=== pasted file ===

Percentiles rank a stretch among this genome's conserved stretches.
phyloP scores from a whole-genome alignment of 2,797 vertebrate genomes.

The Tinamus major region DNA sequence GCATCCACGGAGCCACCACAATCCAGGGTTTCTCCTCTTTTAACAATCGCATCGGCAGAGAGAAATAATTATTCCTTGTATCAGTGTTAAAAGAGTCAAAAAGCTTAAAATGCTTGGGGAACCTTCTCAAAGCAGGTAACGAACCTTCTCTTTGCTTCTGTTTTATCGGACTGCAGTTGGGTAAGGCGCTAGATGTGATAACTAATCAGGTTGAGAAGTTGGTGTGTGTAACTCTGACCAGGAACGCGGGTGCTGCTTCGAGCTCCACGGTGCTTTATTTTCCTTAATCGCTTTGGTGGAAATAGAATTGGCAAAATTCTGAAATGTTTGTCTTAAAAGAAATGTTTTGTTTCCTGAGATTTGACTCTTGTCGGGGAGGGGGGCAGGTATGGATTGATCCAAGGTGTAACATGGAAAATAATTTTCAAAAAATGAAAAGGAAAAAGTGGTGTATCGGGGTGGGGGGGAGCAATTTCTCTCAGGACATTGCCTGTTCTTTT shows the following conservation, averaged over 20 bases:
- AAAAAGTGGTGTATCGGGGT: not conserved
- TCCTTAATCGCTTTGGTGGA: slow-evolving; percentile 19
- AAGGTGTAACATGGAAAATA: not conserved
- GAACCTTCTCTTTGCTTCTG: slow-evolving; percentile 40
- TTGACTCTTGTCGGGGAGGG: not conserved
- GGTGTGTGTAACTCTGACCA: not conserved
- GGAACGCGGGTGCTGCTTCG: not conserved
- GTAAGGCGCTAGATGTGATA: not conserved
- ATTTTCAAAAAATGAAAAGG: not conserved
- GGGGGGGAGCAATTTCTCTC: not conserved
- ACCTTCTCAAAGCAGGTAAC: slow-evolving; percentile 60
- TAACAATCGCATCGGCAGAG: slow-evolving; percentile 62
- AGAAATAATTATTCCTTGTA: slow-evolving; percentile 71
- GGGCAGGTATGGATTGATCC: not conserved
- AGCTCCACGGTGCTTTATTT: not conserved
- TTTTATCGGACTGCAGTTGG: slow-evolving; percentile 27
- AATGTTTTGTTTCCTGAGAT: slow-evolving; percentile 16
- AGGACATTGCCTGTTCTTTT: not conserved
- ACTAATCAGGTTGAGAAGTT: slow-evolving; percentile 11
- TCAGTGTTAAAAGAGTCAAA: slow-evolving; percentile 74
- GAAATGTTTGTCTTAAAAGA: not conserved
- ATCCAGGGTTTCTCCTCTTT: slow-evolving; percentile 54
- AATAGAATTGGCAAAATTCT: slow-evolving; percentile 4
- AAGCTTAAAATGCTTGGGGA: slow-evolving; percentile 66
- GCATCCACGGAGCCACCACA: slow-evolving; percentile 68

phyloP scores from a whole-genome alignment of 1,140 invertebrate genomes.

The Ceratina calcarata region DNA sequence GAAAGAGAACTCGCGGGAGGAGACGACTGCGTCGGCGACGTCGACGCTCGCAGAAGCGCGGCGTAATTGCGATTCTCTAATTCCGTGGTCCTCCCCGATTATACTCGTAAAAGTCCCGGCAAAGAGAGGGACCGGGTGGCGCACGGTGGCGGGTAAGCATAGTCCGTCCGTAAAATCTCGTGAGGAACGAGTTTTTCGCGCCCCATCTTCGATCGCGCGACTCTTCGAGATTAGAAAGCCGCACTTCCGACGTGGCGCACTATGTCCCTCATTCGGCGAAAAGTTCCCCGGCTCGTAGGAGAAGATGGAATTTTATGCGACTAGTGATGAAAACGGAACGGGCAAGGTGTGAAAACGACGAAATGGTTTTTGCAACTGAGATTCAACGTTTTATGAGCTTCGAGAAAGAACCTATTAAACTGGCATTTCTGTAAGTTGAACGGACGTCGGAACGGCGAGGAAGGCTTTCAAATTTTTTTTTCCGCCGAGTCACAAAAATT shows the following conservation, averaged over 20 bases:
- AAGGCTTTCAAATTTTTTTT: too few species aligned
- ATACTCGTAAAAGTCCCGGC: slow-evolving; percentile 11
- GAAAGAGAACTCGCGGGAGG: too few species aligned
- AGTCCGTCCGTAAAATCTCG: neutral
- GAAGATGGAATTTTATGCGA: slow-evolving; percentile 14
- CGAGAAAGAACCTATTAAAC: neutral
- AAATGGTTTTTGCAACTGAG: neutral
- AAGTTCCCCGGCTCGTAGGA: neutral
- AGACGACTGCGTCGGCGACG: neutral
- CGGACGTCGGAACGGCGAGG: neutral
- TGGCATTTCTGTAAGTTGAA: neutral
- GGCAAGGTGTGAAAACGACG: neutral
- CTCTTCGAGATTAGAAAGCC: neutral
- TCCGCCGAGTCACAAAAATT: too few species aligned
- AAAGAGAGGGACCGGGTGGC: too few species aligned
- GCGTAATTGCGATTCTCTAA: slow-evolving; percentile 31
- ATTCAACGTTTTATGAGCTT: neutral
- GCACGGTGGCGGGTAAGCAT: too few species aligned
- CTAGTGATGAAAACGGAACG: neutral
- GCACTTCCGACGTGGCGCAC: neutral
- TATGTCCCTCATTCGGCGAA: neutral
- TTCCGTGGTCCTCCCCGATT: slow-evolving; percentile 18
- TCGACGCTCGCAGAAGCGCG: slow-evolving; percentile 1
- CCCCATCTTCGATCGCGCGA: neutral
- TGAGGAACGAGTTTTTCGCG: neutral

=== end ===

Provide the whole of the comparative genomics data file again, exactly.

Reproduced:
Percentiles rank a stretch among this genome's conserved stretches.
phyloP scores from a whole-genome alignment of 2,797 vertebrate genomes.

The Tinamus major region DNA sequence GCATCCACGGAGCCACCACAATCCAGGGTTTCTCCTCTTTTAACAATCGCATCGGCAGAGAGAAATAATTATTCCTTGTATCAGTGTTAAAAGAGTCAAAAAGCTTAAAATGCTTGGGGAACCTTCTCAAAGCAGGTAACGAACCTTCTCTTTGCTTCTGTTTTATCGGACTGCAGTTGGGTAAGGCGCTAGATGTGATAACTAATCAGGTTGAGAAGTTGGTGTGTGTAACTCTGACCAGGAACGCGGGTGCTGCTTCGAGCTCCACGGTGCTTTATTTTCCTTAATCGCTTTGGTGGAAATAGAATTGGCAAAATTCTGAAATGTTTGTCTTAAAAGAAATGTTTTGTTTCCTGAGATTTGACTCTTGTCGGGGAGGGGGGCAGGTATGGATTGATCCAAGGTGTAACATGGAAAATAATTTTCAAAAAATGAAAAGGAAAAAGTGGTGTATCGGGGTGGGGGGGAGCAATTTCTCTCAGGACATTGCCTGTTCTTTT shows the following conservation, averaged over 20 bases:
- AAAAAGTGGTGTATCGGGGT: not conserved
- TCCTTAATCGCTTTGGTGGA: slow-evolving; percentile 19
- AAGGTGTAACATGGAAAATA: not conserved
- GAACCTTCTCTTTGCTTCTG: slow-evolving; percentile 40
- TTGACTCTTGTCGGGGAGGG: not conserved
- GGTGTGTGTAACTCTGACCA: not conserved
- GGAACGCGGGTGCTGCTTCG: not conserved
- GTAAGGCGCTAGATGTGATA: not conserved
- ATTTTCAAAAAATGAAAAGG: not conserved
- GGGGGGGAGCAATTTCTCTC: not conserved
- ACCTTCTCAAAGCAGGTAAC: slow-evolving; percentile 60
- TAACAATCGCATCGGCAGAG: slow-evolving; percentile 62
- AGAAATAATTATTCCTTGTA: slow-evolving; percentile 71
- GGGCAGGTATGGATTGATCC: not conserved
- AGCTCCACGGTGCTTTATTT: not conserved
- TTTTATCGGACTGCAGTTGG: slow-evolving; percentile 27
- AATGTTTTGTTTCCTGAGAT: slow-evolving; percentile 16
- AGGACATTGCCTGTTCTTTT: not conserved
- ACTAATCAGGTTGAGAAGTT: slow-evolving; percentile 11
- TCAGTGTTAAAAGAGTCAAA: slow-evolving; percentile 74
- GAAATGTTTGTCTTAAAAGA: not conserved
- ATCCAGGGTTTCTCCTCTTT: slow-evolving; percentile 54
- AATAGAATTGGCAAAATTCT: slow-evolving; percentile 4
- AAGCTTAAAATGCTTGGGGA: slow-evolving; percentile 66
- GCATCCACGGAGCCACCACA: slow-evolving; percentile 68

phyloP scores from a whole-genome alignment of 1,140 invertebrate genomes.

The Ceratina calcarata region DNA sequence GAAAGAGAACTCGCGGGAGGAGACGACTGCGTCGGCGACGTCGACGCTCGCAGAAGCGCGGCGTAATTGCGATTCTCTAATTCCGTGGTCCTCCCCGATTATACTCGTAAAAGTCCCGGCAAAGAGAGGGACCGGGTGGCGCACGGTGGCGGGTAAGCATAGTCCGTCCGTAAAATCTCGTGAGGAACGAGTTTTTCGCGCCCCATCTTCGATCGCGCGACTCTTCGAGATTAGAAAGCCGCACTTCCGACGTGGCGCACTATGTCCCTCATTCGGCGAAAAGTTCCCCGGCTCGTAGGAGAAGATGGAATTTTATGCGACTAGTGATGAAAACGGAACGGGCAAGGTGTGAAAACGACGAAATGGTTTTTGCAACTGAGATTCAACGTTTTATGAGCTTCGAGAAAGAACCTATTAAACTGGCATTTCTGTAAGTTGAACGGACGTCGGAACGGCGAGGAAGGCTTTCAAATTTTTTTTTCCGCCGAGTCACAAAAATT shows the following conservation, averaged over 20 bases:
- AAGGCTTTCAAATTTTTTTT: too few species aligned
- ATACTCGTAAAAGTCCCGGC: slow-evolving; percentile 11
- GAAAGAGAACTCGCGGGAGG: too few species aligned
- AGTCCGTCCGTAAAATCTCG: neutral
- GAAGATGGAATTTTATGCGA: slow-evolving; percentile 14
- CGAGAAAGAACCTATTAAAC: neutral
- AAATGGTTTTTGCAACTGAG: neutral
- AAGTTCCCCGGCTCGTAGGA: neutral
- AGACGACTGCGTCGGCGACG: neutral
- CGGACGTCGGAACGGCGAGG: neutral
- TGGCATTTCTGTAAGTTGAA: neutral
- GGCAAGGTGTGAAAACGACG: neutral
- CTCTTCGAGATTAGAAAGCC: neutral
- TCCGCCGAGTCACAAAAATT: too few species aligned
- AAAGAGAGGGACCGGGTGGC: too few species aligned
- GCGTAATTGCGATTCTCTAA: slow-evolving; percentile 31
- ATTCAACGTTTTATGAGCTT: neutral
- GCACGGTGGCGGGTAAGCAT: too few species aligned
- CTAGTGATGAAAACGGAACG: neutral
- GCACTTCCGACGTGGCGCAC: neutral
- TATGTCCCTCATTCGGCGAA: neutral
- TTCCGTGGTCCTCCCCGATT: slow-evolving; percentile 18
- TCGACGCTCGCAGAAGCGCG: slow-evolving; percentile 1
- CCCCATCTTCGATCGCGCGA: neutral
- TGAGGAACGAGTTTTTCGCG: neutral